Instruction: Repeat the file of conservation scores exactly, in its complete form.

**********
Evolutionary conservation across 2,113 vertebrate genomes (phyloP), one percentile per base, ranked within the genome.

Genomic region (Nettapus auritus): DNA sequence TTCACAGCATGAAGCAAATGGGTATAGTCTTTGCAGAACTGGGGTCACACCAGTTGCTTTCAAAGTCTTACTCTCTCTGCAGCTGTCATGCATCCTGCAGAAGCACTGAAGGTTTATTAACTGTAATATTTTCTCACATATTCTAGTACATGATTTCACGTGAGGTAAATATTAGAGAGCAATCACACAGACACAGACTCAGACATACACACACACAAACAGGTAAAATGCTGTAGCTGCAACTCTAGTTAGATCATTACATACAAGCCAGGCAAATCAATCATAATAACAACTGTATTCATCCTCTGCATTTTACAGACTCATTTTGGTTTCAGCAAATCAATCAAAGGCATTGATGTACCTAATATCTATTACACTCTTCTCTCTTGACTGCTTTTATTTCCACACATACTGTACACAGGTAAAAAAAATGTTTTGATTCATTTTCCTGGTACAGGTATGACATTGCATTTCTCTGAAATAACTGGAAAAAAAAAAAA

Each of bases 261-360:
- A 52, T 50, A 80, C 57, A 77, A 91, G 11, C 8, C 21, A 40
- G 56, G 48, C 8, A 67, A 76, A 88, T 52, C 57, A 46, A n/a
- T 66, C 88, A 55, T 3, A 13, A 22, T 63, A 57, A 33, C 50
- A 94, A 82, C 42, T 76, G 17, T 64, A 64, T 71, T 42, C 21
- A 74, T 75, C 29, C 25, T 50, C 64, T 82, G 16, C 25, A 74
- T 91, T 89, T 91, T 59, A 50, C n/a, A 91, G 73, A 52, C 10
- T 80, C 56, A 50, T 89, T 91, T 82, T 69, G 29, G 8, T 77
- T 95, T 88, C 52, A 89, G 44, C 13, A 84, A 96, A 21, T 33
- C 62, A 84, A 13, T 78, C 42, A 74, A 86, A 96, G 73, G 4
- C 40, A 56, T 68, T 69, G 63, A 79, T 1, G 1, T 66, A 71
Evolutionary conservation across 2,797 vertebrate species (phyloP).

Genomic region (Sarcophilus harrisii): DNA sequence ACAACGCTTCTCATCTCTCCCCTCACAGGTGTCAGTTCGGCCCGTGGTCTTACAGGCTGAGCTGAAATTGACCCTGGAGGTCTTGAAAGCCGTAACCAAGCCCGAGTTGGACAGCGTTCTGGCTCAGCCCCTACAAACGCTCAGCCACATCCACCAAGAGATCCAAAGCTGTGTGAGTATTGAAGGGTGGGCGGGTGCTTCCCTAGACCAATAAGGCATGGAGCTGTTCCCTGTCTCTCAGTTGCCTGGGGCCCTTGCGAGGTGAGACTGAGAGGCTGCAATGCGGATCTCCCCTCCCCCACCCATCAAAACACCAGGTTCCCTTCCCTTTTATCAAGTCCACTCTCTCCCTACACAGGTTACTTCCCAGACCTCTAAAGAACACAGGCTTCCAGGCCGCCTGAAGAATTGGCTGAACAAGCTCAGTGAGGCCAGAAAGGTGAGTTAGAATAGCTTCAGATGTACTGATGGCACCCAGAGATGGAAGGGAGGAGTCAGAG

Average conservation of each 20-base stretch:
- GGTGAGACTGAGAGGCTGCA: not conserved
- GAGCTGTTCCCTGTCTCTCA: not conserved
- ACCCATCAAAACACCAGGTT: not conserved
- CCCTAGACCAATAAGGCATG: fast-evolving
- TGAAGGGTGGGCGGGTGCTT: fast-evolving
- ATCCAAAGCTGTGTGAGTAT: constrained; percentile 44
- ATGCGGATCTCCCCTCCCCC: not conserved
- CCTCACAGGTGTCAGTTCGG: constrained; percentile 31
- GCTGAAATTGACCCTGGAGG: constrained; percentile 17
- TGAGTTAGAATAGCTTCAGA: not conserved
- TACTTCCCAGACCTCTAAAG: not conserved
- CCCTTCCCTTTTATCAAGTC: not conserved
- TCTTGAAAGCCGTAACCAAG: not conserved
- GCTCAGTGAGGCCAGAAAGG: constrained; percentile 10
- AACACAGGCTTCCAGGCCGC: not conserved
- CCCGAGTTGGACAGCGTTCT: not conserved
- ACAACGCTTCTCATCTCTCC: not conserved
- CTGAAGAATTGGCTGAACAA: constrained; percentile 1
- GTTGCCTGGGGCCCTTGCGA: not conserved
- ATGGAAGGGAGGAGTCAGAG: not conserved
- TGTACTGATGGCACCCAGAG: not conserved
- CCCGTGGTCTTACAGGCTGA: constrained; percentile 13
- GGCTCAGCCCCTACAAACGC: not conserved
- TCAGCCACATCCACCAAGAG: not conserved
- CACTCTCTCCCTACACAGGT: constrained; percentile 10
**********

Evolutionary conservation across 2,113 vertebrate genomes (phyloP), one percentile per base, ranked within the genome.

Genomic region (Nettapus auritus): DNA sequence TTCACAGCATGAAGCAAATGGGTATAGTCTTTGCAGAACTGGGGTCACACCAGTTGCTTTCAAAGTCTTACTCTCTCTGCAGCTGTCATGCATCCTGCAGAAGCACTGAAGGTTTATTAACTGTAATATTTTCTCACATATTCTAGTACATGATTTCACGTGAGGTAAATATTAGAGAGCAATCACACAGACACAGACTCAGACATACACACACACAAACAGGTAAAATGCTGTAGCTGCAACTCTAGTTAGATCATTACATACAAGCCAGGCAAATCAATCATAATAACAACTGTATTCATCCTCTGCATTTTACAGACTCATTTTGGTTTCAGCAAATCAATCAAAGGCATTGATGTACCTAATATCTATTACACTCTTCTCTCTTGACTGCTTTTATTTCCACACATACTGTACACAGGTAAAAAAAATGTTTTGATTCATTTTCCTGGTACAGGTATGACATTGCATTTCTCTGAAATAACTGGAAAAAAAAAAAA

Each of bases 261-360:
- A 52, T 50, A 80, C 57, A 77, A 91, G 11, C 8, C 21, A 40
- G 56, G 48, C 8, A 67, A 76, A 88, T 52, C 57, A 46, A n/a
- T 66, C 88, A 55, T 3, A 13, A 22, T 63, A 57, A 33, C 50
- A 94, A 82, C 42, T 76, G 17, T 64, A 64, T 71, T 42, C 21
- A 74, T 75, C 29, C 25, T 50, C 64, T 82, G 16, C 25, A 74
- T 91, T 89, T 91, T 59, A 50, C n/a, A 91, G 73, A 52, C 10
- T 80, C 56, A 50, T 89, T 91, T 82, T 69, G 29, G 8, T 77
- T 95, T 88, C 52, A 89, G 44, C 13, A 84, A 96, A 21, T 33
- C 62, A 84, A 13, T 78, C 42, A 74, A 86, A 96, G 73, G 4
- C 40, A 56, T 68, T 69, G 63, A 79, T 1, G 1, T 66, A 71
Evolutionary conservation across 2,797 vertebrate species (phyloP).

Genomic region (Sarcophilus harrisii): DNA sequence ACAACGCTTCTCATCTCTCCCCTCACAGGTGTCAGTTCGGCCCGTGGTCTTACAGGCTGAGCTGAAATTGACCCTGGAGGTCTTGAAAGCCGTAACCAAGCCCGAGTTGGACAGCGTTCTGGCTCAGCCCCTACAAACGCTCAGCCACATCCACCAAGAGATCCAAAGCTGTGTGAGTATTGAAGGGTGGGCGGGTGCTTCCCTAGACCAATAAGGCATGGAGCTGTTCCCTGTCTCTCAGTTGCCTGGGGCCCTTGCGAGGTGAGACTGAGAGGCTGCAATGCGGATCTCCCCTCCCCCACCCATCAAAACACCAGGTTCCCTTCCCTTTTATCAAGTCCACTCTCTCCCTACACAGGTTACTTCCCAGACCTCTAAAGAACACAGGCTTCCAGGCCGCCTGAAGAATTGGCTGAACAAGCTCAGTGAGGCCAGAAAGGTGAGTTAGAATAGCTTCAGATGTACTGATGGCACCCAGAGATGGAAGGGAGGAGTCAGAG

Average conservation of each 20-base stretch:
- GGTGAGACTGAGAGGCTGCA: not conserved
- GAGCTGTTCCCTGTCTCTCA: not conserved
- ACCCATCAAAACACCAGGTT: not conserved
- CCCTAGACCAATAAGGCATG: fast-evolving
- TGAAGGGTGGGCGGGTGCTT: fast-evolving
- ATCCAAAGCTGTGTGAGTAT: constrained; percentile 44
- ATGCGGATCTCCCCTCCCCC: not conserved
- CCTCACAGGTGTCAGTTCGG: constrained; percentile 31
- GCTGAAATTGACCCTGGAGG: constrained; percentile 17
- TGAGTTAGAATAGCTTCAGA: not conserved
- TACTTCCCAGACCTCTAAAG: not conserved
- CCCTTCCCTTTTATCAAGTC: not conserved
- TCTTGAAAGCCGTAACCAAG: not conserved
- GCTCAGTGAGGCCAGAAAGG: constrained; percentile 10
- AACACAGGCTTCCAGGCCGC: not conserved
- CCCGAGTTGGACAGCGTTCT: not conserved
- ACAACGCTTCTCATCTCTCC: not conserved
- CTGAAGAATTGGCTGAACAA: constrained; percentile 1
- GTTGCCTGGGGCCCTTGCGA: not conserved
- ATGGAAGGGAGGAGTCAGAG: not conserved
- TGTACTGATGGCACCCAGAG: not conserved
- CCCGTGGTCTTACAGGCTGA: constrained; percentile 13
- GGCTCAGCCCCTACAAACGC: not conserved
- TCAGCCACATCCACCAAGAG: not conserved
- CACTCTCTCCCTACACAGGT: constrained; percentile 10